Page:Elizabethan People.djvu/49

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"Above all things tell no untruth. No, not in trifles … for there cannot be a greater reproach to a gentleman, than to be accounted a liar."

Take the nation through and through, this feeling of honour and reverence pervaded it high and low. In July, 1626, an Englishman, a common sailor of Tavistock, was captured by the Spaniards. After a long series of marvellous adventures and miraculous escapes, he reached England. He published an account of his perils; this is how the narrative ends:—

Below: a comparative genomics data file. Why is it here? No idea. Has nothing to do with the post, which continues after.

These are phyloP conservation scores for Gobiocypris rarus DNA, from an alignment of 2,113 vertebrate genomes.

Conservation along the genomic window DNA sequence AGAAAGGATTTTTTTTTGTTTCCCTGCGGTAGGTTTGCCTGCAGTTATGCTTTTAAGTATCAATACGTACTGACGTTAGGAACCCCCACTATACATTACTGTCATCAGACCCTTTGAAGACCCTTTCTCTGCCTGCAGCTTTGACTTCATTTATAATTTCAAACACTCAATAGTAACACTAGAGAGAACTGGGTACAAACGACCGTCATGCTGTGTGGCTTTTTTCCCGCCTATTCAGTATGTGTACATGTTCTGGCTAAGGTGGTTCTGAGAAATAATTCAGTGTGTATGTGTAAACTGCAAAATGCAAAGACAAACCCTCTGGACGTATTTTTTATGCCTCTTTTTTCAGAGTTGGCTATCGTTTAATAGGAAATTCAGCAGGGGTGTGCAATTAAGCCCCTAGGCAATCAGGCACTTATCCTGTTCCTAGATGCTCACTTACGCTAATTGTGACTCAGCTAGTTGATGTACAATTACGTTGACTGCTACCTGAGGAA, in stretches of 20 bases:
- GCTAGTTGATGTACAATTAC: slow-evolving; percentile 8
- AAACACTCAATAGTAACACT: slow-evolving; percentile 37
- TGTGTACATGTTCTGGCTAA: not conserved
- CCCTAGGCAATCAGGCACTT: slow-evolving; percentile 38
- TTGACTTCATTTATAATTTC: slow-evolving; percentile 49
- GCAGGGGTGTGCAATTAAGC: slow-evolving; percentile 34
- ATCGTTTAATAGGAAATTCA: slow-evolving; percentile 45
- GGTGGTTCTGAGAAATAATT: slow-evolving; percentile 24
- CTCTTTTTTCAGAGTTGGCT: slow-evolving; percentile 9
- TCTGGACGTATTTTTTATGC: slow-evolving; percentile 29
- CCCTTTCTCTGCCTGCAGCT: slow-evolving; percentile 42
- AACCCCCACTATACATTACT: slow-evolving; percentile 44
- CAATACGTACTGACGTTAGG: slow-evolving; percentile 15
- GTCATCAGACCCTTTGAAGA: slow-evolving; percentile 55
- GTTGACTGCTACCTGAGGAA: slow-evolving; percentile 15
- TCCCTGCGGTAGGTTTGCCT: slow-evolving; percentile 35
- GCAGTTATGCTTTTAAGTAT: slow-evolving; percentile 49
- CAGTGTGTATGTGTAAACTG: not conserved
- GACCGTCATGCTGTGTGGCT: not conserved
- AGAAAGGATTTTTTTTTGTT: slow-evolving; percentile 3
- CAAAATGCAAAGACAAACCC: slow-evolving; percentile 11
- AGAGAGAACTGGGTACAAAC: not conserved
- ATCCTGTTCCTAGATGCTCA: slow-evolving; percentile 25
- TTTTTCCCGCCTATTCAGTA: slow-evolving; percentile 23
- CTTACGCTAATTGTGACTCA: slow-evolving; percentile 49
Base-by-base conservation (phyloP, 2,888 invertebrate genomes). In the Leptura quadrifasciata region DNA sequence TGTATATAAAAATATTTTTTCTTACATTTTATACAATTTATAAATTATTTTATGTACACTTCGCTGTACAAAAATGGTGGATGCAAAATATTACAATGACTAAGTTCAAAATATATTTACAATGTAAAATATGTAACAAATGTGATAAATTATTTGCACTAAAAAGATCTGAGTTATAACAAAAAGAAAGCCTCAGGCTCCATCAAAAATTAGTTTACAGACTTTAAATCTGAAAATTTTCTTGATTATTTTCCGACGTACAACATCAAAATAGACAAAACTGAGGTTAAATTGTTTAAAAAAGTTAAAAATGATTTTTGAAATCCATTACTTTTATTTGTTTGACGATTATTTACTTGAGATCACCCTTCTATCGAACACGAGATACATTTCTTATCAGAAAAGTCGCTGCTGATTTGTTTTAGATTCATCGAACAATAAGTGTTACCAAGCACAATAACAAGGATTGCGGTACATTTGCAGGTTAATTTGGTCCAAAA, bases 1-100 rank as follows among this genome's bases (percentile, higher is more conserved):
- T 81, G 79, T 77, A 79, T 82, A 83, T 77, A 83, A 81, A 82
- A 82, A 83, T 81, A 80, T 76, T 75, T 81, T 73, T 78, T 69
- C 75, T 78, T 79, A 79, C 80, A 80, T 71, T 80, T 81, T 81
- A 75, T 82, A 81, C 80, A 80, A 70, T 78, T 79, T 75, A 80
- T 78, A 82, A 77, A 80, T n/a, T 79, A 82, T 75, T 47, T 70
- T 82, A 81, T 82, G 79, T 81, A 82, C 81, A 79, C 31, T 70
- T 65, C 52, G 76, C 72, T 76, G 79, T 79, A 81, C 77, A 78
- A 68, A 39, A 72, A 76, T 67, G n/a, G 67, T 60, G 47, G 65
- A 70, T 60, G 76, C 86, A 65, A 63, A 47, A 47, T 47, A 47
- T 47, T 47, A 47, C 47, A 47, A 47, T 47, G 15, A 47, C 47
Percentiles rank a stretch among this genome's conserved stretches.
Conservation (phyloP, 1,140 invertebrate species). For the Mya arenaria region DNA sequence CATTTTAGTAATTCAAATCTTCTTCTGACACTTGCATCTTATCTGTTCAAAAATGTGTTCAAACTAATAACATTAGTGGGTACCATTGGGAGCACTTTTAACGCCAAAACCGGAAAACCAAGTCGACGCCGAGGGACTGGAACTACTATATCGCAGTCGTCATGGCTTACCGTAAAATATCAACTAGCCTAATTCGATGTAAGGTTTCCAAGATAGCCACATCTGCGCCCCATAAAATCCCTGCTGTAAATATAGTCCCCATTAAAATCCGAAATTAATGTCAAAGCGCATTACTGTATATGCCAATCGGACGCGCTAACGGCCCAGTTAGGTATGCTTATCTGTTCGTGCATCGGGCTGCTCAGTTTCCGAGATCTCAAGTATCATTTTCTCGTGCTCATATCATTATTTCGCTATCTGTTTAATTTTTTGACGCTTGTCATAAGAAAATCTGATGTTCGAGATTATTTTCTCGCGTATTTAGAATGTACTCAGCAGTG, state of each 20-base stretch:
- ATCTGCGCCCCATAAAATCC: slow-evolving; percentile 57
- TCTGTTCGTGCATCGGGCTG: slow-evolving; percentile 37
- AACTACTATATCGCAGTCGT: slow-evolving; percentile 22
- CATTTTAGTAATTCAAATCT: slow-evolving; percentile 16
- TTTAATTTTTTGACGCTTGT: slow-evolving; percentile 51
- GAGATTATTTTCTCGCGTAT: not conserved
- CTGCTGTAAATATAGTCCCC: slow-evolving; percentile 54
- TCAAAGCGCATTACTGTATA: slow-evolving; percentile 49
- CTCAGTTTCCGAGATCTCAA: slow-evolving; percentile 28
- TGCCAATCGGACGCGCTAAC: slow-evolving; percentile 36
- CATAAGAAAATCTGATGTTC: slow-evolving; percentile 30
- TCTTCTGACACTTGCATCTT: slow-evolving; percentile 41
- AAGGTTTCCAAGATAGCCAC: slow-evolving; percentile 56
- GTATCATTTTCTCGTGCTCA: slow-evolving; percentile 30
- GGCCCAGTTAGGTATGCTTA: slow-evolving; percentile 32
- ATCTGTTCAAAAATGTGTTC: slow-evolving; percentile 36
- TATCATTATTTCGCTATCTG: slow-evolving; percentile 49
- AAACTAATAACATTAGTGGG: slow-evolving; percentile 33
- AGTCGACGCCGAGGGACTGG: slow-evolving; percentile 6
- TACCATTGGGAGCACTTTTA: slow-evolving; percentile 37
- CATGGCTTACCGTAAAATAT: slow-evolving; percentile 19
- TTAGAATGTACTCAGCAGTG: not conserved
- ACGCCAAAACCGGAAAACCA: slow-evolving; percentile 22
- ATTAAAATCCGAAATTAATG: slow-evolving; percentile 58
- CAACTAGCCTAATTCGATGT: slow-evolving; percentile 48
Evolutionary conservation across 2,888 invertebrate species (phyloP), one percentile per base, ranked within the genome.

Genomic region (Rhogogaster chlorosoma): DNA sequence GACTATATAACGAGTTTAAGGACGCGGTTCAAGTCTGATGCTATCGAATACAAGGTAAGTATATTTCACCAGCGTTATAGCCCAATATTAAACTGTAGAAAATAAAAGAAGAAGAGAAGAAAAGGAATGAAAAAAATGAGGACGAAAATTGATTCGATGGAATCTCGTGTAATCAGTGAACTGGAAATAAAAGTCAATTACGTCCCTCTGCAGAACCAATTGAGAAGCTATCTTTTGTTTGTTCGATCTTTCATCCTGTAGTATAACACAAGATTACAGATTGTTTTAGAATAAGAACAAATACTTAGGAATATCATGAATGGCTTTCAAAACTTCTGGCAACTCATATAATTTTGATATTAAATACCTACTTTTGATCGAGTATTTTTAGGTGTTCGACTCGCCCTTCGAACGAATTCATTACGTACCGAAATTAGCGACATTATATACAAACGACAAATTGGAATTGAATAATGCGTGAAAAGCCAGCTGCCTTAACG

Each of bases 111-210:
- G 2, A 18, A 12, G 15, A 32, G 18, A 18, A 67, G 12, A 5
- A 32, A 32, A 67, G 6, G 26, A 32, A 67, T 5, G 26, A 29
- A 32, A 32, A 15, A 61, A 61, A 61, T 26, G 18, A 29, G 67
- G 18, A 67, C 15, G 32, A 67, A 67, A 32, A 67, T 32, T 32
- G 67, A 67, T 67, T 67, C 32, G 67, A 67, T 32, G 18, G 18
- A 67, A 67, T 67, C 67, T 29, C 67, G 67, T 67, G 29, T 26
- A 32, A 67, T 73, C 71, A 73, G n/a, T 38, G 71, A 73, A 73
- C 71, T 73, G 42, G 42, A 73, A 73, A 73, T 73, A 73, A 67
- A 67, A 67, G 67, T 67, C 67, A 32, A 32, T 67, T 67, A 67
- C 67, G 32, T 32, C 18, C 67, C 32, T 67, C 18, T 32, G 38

"And thus endeth my Spanish pilgrimage. With thanks to my good GOD, that in this extraordinary manner preserved me amidst these desperate adventures.

"Oh my knees I thank Thee! with my tongue will I praise Thee! with my hands fight Thy quarrel! and all the days of my life serve Thee!

"Out of the red sea have I escaped; from the lion's den been delivered, aye rescued from death and snatched out of the jaws of destruction, only by Thee! O my GOD! Glory be to Thy Name for ever and ever! Amen."

This from a common mariner saved from the perils of the Inquisition!

Nor did these Elizabethans neglect the poor. An account tells us that during the great frost